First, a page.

THE BEST Machines

Jenga-playing Robot

Jenga-playing Robot

It may look a little bit like a sideways stargate, but this robot is designed to carefully position itself around a Jenga stack, methodically pluck out a wooden block, and move it to the top of the stack. We’d be curious to see if it could play an entire game, but we’re guessing not.

The Astro-Skeleton Clock

The Astro-Skeleton Clock

This could be the most complicated clock ever built. We cannot imagine the engineering involved in getting all of its gears, pulleys, and pendulums to work together to tell time. Mark Frank and Buchanan’s masterpiece has been under construction for over a decade.

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Tomato Sorting Machine

Tomato Sorting Machine

A brief and silent look at a high speed Tomra Sentinel II optical sorting machine, as it watches thousands of tomatoes whiz by, knocking the rejects off the line so they can be turned into ketchup and other products. The slow-mo bit at 1:14 shows the bad tomatoes getting kicked out.

Mini Golf Marble Machine

Mini Golf Marble Machine

After six months of work, builder Ben Tardif is close to putting the finishing touches on his latest marble machine – a miniature version of a miniature golf course. The video goes into quite some depth about the build, but if you just want to see it in action, you can skip to 15:20.

LEGO Spirograph

LEGO Spirograph

Similar, but larger than JK Brickworks’ drawing machine, VBs LEGO Technic Creations contraption draws by moving a pen in its arms, while rotating a turntable that holds the paper. It appears to be able to draw much more intricate patterns than the smaller machine.

Retro Tech: The Analog iPod

Retro Tech: The Analog iPod

Techmoan checks out an awesomely complex bit of 1970s tech. The Panasonic RS-296US used a mechanical carousel filled with 20 extra-long cassette tapes to allow for up to 2.5 days of continuous music. There was no way to select individual tracks, but you could choose tapes.

Crimping Some Balls

Crimping Some Balls

After discovering the hydraulic crimping machines at Lillbacka Powerco, the guys from Beyond the Press decided to subject a whole bunch of balls to the deadly force of one of these impressive machines. The rubber band ball was particularly satisfying.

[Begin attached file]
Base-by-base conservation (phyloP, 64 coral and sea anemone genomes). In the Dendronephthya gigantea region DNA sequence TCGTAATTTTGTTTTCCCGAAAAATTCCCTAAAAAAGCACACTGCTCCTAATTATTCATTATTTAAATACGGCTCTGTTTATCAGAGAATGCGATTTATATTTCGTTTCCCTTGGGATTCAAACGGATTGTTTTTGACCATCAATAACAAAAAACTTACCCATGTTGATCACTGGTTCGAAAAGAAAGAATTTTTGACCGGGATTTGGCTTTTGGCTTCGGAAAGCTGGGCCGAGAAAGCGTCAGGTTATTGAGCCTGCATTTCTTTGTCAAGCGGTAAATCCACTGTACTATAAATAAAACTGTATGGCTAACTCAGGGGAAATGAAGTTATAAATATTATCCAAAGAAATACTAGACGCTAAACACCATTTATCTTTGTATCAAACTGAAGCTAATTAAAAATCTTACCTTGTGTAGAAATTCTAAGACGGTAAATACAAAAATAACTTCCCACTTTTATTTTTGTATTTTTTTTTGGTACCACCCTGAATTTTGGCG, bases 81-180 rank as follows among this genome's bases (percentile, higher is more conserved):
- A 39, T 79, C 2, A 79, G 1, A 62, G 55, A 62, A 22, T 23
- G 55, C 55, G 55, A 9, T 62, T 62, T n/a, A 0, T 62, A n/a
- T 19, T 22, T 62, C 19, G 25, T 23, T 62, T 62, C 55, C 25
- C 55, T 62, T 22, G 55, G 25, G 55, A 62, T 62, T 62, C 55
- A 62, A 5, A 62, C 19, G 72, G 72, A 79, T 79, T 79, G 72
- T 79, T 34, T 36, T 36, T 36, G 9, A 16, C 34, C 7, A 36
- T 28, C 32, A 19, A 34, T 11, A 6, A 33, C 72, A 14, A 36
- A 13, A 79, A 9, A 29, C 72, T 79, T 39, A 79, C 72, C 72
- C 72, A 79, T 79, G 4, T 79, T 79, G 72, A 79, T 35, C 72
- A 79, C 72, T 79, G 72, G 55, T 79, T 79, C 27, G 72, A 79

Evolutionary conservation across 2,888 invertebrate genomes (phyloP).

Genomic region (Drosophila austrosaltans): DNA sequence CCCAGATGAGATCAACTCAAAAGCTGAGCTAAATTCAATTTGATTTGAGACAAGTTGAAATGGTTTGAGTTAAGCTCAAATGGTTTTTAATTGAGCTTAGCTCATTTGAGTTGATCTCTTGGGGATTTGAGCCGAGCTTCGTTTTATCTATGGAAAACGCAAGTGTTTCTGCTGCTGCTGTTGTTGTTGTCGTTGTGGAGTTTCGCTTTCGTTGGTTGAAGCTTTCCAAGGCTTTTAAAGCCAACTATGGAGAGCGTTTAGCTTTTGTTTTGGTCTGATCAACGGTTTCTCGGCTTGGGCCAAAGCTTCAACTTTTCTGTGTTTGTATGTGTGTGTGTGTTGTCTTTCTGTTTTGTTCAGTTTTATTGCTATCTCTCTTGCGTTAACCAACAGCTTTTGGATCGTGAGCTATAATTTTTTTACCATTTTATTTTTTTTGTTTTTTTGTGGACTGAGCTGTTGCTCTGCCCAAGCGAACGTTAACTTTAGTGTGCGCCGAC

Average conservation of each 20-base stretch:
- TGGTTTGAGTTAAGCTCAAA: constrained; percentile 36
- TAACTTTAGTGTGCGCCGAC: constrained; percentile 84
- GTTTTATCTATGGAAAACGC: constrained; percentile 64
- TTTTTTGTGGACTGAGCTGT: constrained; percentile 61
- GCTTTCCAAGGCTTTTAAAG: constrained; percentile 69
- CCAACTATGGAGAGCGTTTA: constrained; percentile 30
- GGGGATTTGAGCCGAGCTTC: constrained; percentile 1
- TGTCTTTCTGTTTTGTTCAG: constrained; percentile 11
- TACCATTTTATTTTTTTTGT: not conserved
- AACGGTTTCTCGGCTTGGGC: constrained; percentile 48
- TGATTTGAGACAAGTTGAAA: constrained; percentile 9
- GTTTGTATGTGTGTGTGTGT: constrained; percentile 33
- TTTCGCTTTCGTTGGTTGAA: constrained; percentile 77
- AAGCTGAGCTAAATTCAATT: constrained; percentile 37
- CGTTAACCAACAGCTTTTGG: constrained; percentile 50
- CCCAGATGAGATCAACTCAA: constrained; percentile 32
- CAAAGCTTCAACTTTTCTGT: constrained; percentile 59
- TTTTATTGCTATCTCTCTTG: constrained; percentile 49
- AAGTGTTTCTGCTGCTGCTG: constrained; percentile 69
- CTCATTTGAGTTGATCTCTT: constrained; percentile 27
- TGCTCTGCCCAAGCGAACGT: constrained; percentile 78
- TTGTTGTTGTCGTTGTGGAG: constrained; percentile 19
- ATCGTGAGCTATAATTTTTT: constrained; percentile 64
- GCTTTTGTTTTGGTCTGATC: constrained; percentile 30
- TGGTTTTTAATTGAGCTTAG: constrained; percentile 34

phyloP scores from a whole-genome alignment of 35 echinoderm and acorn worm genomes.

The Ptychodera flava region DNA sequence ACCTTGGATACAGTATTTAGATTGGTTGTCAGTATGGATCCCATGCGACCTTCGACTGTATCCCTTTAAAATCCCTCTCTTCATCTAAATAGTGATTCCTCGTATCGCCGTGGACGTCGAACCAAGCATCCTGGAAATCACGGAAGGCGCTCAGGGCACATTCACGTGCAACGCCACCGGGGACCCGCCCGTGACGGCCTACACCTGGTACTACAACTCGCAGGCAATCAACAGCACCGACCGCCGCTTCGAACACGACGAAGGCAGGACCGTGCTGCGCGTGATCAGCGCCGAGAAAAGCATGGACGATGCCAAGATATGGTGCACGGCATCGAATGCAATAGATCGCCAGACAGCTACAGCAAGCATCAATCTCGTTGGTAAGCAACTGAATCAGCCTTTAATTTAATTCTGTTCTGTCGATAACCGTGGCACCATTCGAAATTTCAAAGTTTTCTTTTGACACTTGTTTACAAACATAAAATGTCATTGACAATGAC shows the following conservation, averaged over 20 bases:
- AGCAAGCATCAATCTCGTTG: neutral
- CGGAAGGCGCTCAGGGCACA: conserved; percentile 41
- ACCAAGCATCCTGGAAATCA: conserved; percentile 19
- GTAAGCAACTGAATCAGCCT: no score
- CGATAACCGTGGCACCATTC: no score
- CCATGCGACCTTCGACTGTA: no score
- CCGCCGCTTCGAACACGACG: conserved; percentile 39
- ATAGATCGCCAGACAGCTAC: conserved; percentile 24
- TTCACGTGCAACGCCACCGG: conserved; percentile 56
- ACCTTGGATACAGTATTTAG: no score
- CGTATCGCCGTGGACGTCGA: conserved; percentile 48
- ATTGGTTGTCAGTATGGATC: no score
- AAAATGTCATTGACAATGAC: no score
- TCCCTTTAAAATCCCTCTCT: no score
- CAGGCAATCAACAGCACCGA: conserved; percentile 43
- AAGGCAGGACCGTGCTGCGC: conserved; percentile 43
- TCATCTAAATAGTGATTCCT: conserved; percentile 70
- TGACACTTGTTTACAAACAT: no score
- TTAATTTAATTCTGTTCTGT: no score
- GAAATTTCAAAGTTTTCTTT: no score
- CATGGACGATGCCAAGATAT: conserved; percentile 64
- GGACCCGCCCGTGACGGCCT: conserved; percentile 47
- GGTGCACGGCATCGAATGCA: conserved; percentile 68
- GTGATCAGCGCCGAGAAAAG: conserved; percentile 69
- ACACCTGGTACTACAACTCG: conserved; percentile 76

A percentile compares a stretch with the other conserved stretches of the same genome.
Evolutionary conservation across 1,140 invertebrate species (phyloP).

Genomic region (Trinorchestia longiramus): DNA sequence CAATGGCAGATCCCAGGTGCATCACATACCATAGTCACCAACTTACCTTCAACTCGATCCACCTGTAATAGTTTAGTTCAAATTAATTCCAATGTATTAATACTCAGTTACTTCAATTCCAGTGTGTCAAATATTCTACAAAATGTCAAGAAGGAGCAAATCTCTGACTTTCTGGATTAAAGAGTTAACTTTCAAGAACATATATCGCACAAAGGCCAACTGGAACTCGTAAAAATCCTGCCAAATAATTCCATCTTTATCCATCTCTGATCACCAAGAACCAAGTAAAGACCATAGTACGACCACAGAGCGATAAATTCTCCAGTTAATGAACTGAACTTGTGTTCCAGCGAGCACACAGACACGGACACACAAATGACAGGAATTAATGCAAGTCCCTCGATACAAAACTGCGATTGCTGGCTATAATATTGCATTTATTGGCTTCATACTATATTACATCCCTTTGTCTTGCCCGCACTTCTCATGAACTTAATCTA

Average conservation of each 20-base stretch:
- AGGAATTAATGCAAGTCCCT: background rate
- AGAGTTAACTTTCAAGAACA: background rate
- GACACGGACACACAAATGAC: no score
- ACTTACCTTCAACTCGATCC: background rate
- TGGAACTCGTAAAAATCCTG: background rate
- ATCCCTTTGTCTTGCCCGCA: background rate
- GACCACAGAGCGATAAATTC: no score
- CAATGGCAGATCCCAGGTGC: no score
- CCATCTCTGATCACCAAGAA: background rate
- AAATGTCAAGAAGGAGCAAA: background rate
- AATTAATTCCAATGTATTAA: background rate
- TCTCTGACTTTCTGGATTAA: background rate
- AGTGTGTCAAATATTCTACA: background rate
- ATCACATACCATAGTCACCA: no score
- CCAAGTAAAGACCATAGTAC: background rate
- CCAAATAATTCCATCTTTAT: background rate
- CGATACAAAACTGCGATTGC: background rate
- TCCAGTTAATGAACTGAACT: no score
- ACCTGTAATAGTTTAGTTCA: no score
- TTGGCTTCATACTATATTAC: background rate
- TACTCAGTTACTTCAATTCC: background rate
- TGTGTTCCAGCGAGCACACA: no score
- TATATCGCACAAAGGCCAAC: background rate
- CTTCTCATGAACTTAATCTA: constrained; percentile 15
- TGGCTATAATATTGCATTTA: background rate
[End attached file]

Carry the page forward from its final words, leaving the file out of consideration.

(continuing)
Solarobotics Marble Machine Kit

Solarobotics Marble Machine Kit

A fun kit which lets you build your own motorized wooden marble machine. It sends a cascade of spheres spiraling to the bottom, then finding their way back to the top for an perpetual loop of marble madness. Available as a battery-powered or solar version.

Floppy Drives Killed the Video Star

Floppy Drives Killed the Video Star

Paweł Zadrożniak’s incredible orchestra of floppy drives, hard drives, and stepper motors is accompanied by a rare human appearance in this computer-controlled cover of The Buggles’ MTV-launcher, Video Killed the Radio Star.

LEGO Braiding Machine

LEGO Braiding Machine

Nico71’s motorized LEGO creation deftly maneuvers five spools of thread, carefully twisting, turning, and juggling each one to form a braided cord. Its hypnotic moves remind us of some kind of an amusement park ride. Full build instructions can be found here.

Analog 3D Printer

Analog 3D Printer

In a way, all 3D printers are partially analog, as motors move them along their X, Y and Z axes. But artist Daniel DeBruin’s unique creation works without motors or electricity to layer primitive pottery using weights and gravity to drive its mechanism.

Hydraulic Crimping Channel

Hydraulic Crimping Channel

The guys from the Hydraulic Press Channel took a momentary break from crushing stuff with their press, and dropped by Lillbacka Powerco to play with their Finn-Power crimping machine, which is capable of crushing small objects from all sides with 320 tons of force.

Foolproof Dartboard

Foolproof Dartboard

Rocket scientist Mark Rober and his pal spent about 3 years perfecting their invention. This motorized dartboard is designed to track a dart being thrown at it, and ensures a bulls-eye assuming you’re somewhere within its board. It also can make you miss every time.